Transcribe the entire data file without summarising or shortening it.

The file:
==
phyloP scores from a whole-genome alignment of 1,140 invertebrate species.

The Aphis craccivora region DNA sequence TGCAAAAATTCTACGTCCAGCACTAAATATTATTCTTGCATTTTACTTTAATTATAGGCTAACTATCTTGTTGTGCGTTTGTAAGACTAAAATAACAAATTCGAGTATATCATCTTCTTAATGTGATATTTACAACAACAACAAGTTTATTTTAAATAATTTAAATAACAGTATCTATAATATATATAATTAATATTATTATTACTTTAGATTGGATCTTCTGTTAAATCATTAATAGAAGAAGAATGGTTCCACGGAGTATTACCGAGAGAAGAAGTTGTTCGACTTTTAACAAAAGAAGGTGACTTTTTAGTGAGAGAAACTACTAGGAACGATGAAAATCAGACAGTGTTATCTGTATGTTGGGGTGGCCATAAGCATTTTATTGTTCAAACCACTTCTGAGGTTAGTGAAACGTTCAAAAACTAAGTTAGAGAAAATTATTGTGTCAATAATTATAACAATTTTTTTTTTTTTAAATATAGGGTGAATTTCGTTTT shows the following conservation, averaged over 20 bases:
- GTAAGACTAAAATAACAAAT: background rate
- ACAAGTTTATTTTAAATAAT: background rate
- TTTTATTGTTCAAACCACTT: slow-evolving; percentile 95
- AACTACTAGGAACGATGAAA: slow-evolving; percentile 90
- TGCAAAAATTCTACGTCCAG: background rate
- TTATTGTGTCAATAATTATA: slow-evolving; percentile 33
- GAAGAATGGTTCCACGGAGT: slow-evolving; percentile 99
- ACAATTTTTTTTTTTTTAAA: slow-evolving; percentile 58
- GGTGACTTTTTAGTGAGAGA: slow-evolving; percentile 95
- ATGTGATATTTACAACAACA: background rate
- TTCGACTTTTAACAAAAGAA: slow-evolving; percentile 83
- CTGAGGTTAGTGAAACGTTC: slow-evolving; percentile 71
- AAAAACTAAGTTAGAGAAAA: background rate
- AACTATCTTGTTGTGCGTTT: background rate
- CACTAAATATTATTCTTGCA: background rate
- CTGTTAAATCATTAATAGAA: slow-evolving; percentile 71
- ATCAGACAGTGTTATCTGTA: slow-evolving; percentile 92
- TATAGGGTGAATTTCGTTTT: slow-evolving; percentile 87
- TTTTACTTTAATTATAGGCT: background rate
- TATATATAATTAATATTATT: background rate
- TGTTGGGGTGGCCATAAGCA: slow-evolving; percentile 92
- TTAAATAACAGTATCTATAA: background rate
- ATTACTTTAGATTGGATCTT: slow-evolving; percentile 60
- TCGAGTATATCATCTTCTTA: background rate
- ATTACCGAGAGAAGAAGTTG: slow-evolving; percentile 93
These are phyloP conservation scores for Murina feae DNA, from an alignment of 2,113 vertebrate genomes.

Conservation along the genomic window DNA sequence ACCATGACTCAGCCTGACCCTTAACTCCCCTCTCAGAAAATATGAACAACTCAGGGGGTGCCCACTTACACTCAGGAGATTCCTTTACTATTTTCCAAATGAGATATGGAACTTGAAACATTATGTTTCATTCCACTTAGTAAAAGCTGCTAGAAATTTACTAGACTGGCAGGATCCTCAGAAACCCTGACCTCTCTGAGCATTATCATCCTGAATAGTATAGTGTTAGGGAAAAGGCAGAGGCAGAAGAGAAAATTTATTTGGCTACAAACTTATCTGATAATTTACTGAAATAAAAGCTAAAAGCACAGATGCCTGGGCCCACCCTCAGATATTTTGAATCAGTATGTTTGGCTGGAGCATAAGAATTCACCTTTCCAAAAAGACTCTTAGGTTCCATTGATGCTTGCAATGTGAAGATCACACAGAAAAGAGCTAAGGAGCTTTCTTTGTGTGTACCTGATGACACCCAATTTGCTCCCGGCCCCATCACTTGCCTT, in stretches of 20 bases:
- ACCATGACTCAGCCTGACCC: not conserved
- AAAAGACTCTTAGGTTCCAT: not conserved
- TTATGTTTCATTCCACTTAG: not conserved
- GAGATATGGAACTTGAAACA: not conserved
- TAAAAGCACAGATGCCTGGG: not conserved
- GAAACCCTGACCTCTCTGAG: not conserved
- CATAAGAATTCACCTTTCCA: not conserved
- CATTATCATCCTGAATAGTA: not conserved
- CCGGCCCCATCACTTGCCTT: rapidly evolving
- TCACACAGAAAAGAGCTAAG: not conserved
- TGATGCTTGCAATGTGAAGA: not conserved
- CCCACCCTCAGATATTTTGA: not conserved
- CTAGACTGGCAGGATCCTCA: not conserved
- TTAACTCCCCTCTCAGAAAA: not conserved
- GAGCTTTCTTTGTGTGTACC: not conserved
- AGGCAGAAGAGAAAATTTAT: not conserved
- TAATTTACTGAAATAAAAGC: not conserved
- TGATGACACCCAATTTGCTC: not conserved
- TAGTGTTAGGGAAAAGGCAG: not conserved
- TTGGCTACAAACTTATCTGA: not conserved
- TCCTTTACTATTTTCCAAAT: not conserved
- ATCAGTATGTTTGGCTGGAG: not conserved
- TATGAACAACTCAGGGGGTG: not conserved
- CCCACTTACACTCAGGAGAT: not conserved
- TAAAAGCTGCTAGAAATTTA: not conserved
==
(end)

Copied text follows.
phyloP scores from a whole-genome alignment of 1,140 invertebrate species.

The Aphis craccivora region DNA sequence TGCAAAAATTCTACGTCCAGCACTAAATATTATTCTTGCATTTTACTTTAATTATAGGCTAACTATCTTGTTGTGCGTTTGTAAGACTAAAATAACAAATTCGAGTATATCATCTTCTTAATGTGATATTTACAACAACAACAAGTTTATTTTAAATAATTTAAATAACAGTATCTATAATATATATAATTAATATTATTATTACTTTAGATTGGATCTTCTGTTAAATCATTAATAGAAGAAGAATGGTTCCACGGAGTATTACCGAGAGAAGAAGTTGTTCGACTTTTAACAAAAGAAGGTGACTTTTTAGTGAGAGAAACTACTAGGAACGATGAAAATCAGACAGTGTTATCTGTATGTTGGGGTGGCCATAAGCATTTTATTGTTCAAACCACTTCTGAGGTTAGTGAAACGTTCAAAAACTAAGTTAGAGAAAATTATTGTGTCAATAATTATAACAATTTTTTTTTTTTTAAATATAGGGTGAATTTCGTTTT shows the following conservation, averaged over 20 bases:
- GTAAGACTAAAATAACAAAT: background rate
- ACAAGTTTATTTTAAATAAT: background rate
- TTTTATTGTTCAAACCACTT: slow-evolving; percentile 95
- AACTACTAGGAACGATGAAA: slow-evolving; percentile 90
- TGCAAAAATTCTACGTCCAG: background rate
- TTATTGTGTCAATAATTATA: slow-evolving; percentile 33
- GAAGAATGGTTCCACGGAGT: slow-evolving; percentile 99
- ACAATTTTTTTTTTTTTAAA: slow-evolving; percentile 58
- GGTGACTTTTTAGTGAGAGA: slow-evolving; percentile 95
- ATGTGATATTTACAACAACA: background rate
- TTCGACTTTTAACAAAAGAA: slow-evolving; percentile 83
- CTGAGGTTAGTGAAACGTTC: slow-evolving; percentile 71
- AAAAACTAAGTTAGAGAAAA: background rate
- AACTATCTTGTTGTGCGTTT: background rate
- CACTAAATATTATTCTTGCA: background rate
- CTGTTAAATCATTAATAGAA: slow-evolving; percentile 71
- ATCAGACAGTGTTATCTGTA: slow-evolving; percentile 92
- TATAGGGTGAATTTCGTTTT: slow-evolving; percentile 87
- TTTTACTTTAATTATAGGCT: background rate
- TATATATAATTAATATTATT: background rate
- TGTTGGGGTGGCCATAAGCA: slow-evolving; percentile 92
- TTAAATAACAGTATCTATAA: background rate
- ATTACTTTAGATTGGATCTT: slow-evolving; percentile 60
- TCGAGTATATCATCTTCTTA: background rate
- ATTACCGAGAGAAGAAGTTG: slow-evolving; percentile 93
These are phyloP conservation scores for Murina feae DNA, from an alignment of 2,113 vertebrate genomes.

Conservation along the genomic window DNA sequence ACCATGACTCAGCCTGACCCTTAACTCCCCTCTCAGAAAATATGAACAACTCAGGGGGTGCCCACTTACACTCAGGAGATTCCTTTACTATTTTCCAAATGAGATATGGAACTTGAAACATTATGTTTCATTCCACTTAGTAAAAGCTGCTAGAAATTTACTAGACTGGCAGGATCCTCAGAAACCCTGACCTCTCTGAGCATTATCATCCTGAATAGTATAGTGTTAGGGAAAAGGCAGAGGCAGAAGAGAAAATTTATTTGGCTACAAACTTATCTGATAATTTACTGAAATAAAAGCTAAAAGCACAGATGCCTGGGCCCACCCTCAGATATTTTGAATCAGTATGTTTGGCTGGAGCATAAGAATTCACCTTTCCAAAAAGACTCTTAGGTTCCATTGATGCTTGCAATGTGAAGATCACACAGAAAAGAGCTAAGGAGCTTTCTTTGTGTGTACCTGATGACACCCAATTTGCTCCCGGCCCCATCACTTGCCTT, in stretches of 20 bases:
- ACCATGACTCAGCCTGACCC: not conserved
- AAAAGACTCTTAGGTTCCAT: not conserved
- TTATGTTTCATTCCACTTAG: not conserved
- GAGATATGGAACTTGAAACA: not conserved
- TAAAAGCACAGATGCCTGGG: not conserved
- GAAACCCTGACCTCTCTGAG: not conserved
- CATAAGAATTCACCTTTCCA: not conserved
- CATTATCATCCTGAATAGTA: not conserved
- CCGGCCCCATCACTTGCCTT: rapidly evolving
- TCACACAGAAAAGAGCTAAG: not conserved
- TGATGCTTGCAATGTGAAGA: not conserved
- CCCACCCTCAGATATTTTGA: not conserved
- CTAGACTGGCAGGATCCTCA: not conserved
- TTAACTCCCCTCTCAGAAAA: not conserved
- GAGCTTTCTTTGTGTGTACC: not conserved
- AGGCAGAAGAGAAAATTTAT: not conserved
- TAATTTACTGAAATAAAAGC: not conserved
- TGATGACACCCAATTTGCTC: not conserved
- TAGTGTTAGGGAAAAGGCAG: not conserved
- TTGGCTACAAACTTATCTGA: not conserved
- TCCTTTACTATTTTCCAAAT: not conserved
- ATCAGTATGTTTGGCTGGAG: not conserved
- TATGAACAACTCAGGGGGTG: not conserved
- CCCACTTACACTCAGGAGAT: not conserved
- TAAAAGCTGCTAGAAATTTA: not conserved